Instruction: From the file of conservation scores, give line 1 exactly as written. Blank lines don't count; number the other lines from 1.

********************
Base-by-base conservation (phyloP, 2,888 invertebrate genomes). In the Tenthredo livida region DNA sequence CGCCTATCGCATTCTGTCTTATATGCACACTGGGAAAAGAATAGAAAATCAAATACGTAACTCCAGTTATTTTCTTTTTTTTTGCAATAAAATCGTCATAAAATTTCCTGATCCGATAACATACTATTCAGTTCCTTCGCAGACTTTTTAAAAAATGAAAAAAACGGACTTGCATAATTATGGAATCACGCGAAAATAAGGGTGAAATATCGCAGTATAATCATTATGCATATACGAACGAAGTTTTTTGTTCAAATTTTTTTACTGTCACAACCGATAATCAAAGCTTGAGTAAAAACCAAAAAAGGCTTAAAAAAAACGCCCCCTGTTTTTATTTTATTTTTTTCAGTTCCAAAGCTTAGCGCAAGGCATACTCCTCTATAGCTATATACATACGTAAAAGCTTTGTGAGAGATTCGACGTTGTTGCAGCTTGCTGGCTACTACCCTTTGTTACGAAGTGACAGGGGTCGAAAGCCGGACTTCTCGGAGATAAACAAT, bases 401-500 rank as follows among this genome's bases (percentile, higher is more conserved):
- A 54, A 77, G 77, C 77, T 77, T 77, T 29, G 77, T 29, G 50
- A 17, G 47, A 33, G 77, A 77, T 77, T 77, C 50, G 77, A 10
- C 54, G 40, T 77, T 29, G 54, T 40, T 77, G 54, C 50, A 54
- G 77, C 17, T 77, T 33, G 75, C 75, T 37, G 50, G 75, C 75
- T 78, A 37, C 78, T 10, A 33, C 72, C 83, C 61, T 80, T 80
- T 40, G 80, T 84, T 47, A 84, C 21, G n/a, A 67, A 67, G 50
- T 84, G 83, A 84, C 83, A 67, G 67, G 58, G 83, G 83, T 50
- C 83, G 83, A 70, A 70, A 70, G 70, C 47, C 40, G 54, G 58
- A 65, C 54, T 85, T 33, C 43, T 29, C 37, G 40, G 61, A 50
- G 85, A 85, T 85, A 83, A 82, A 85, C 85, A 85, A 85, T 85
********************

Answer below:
Base-by-base conservation (phyloP, 2,888 invertebrate genomes). In the Tenthredo livida region DNA sequence CGCCTATCGCATTCTGTCTTATATGCACACTGGGAAAAGAATAGAAAATCAAATACGTAACTCCAGTTATTTTCTTTTTTTTTGCAATAAAATCGTCATAAAATTTCCTGATCCGATAACATACTATTCAGTTCCTTCGCAGACTTTTTAAAAAATGAAAAAAACGGACTTGCATAATTATGGAATCACGCGAAAATAAGGGTGAAATATCGCAGTATAATCATTATGCATATACGAACGAAGTTTTTTGTTCAAATTTTTTTACTGTCACAACCGATAATCAAAGCTTGAGTAAAAACCAAAAAAGGCTTAAAAAAAACGCCCCCTGTTTTTATTTTATTTTTTTCAGTTCCAAAGCTTAGCGCAAGGCATACTCCTCTATAGCTATATACATACGTAAAAGCTTTGTGAGAGATTCGACGTTGTTGCAGCTTGCTGGCTACTACCCTTTGTTACGAAGTGACAGGGGTCGAAAGCCGGACTTCTCGGAGATAAACAAT, bases 401-500 rank as follows among this genome's bases (percentile, higher is more conserved):